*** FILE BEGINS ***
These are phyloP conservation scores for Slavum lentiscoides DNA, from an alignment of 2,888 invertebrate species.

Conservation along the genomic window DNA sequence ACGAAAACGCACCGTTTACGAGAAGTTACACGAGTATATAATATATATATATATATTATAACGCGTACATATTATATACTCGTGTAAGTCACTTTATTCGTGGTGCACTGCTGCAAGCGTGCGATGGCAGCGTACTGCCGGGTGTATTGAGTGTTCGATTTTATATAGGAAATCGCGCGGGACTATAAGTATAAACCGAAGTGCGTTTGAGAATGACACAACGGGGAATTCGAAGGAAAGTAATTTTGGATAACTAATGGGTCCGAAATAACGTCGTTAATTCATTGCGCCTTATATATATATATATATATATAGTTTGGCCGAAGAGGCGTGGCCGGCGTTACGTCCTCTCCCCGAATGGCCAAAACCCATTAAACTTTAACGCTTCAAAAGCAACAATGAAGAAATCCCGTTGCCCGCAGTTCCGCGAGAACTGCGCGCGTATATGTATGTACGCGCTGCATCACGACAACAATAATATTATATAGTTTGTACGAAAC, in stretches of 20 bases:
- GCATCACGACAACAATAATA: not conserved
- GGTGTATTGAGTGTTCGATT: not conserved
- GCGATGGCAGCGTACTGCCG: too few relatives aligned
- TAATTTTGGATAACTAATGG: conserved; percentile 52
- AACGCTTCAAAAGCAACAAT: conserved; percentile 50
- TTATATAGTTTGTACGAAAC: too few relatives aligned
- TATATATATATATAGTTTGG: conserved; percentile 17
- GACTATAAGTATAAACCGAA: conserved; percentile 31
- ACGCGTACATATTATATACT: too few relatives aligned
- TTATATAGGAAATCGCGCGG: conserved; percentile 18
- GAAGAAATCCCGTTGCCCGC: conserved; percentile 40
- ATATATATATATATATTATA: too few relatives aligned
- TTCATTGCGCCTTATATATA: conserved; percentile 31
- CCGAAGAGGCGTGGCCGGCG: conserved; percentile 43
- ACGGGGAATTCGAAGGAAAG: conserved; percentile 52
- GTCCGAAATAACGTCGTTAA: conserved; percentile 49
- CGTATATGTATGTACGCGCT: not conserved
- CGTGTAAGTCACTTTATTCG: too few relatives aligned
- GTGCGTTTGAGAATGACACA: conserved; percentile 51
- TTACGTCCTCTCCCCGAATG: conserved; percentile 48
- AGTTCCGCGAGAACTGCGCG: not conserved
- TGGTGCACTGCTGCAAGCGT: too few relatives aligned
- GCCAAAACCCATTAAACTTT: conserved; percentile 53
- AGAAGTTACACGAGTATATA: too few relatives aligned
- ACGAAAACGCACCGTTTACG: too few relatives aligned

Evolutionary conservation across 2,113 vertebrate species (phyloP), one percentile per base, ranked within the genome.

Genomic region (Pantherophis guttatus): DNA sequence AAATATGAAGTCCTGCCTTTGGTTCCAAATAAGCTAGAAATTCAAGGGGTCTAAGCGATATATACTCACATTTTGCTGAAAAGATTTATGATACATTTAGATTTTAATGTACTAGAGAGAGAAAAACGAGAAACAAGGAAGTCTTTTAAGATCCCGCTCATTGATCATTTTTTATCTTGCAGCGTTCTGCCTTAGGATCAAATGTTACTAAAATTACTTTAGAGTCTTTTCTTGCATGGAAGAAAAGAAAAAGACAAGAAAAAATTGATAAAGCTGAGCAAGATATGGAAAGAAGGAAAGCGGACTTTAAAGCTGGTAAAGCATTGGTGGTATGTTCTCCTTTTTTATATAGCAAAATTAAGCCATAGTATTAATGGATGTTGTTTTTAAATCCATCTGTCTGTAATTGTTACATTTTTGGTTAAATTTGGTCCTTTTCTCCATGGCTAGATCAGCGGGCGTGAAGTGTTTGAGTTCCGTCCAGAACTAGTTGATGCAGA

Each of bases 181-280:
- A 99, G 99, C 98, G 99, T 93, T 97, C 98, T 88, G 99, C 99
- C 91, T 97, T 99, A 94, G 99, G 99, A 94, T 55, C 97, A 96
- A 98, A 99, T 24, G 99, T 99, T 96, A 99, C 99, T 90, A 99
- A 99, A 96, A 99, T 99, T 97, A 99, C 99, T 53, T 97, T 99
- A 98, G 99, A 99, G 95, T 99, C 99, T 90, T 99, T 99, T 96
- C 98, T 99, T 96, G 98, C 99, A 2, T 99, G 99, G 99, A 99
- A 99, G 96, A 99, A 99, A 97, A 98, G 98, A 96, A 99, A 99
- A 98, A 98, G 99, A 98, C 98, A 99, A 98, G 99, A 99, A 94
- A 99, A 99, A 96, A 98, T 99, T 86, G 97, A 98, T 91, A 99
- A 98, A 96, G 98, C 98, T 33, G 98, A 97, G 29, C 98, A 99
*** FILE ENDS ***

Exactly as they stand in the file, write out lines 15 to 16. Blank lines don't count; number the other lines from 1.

- TTCATTGCGCCTTATATATA: conserved; percentile 31
- CCGAAGAGGCGTGGCCGGCG: conserved; percentile 43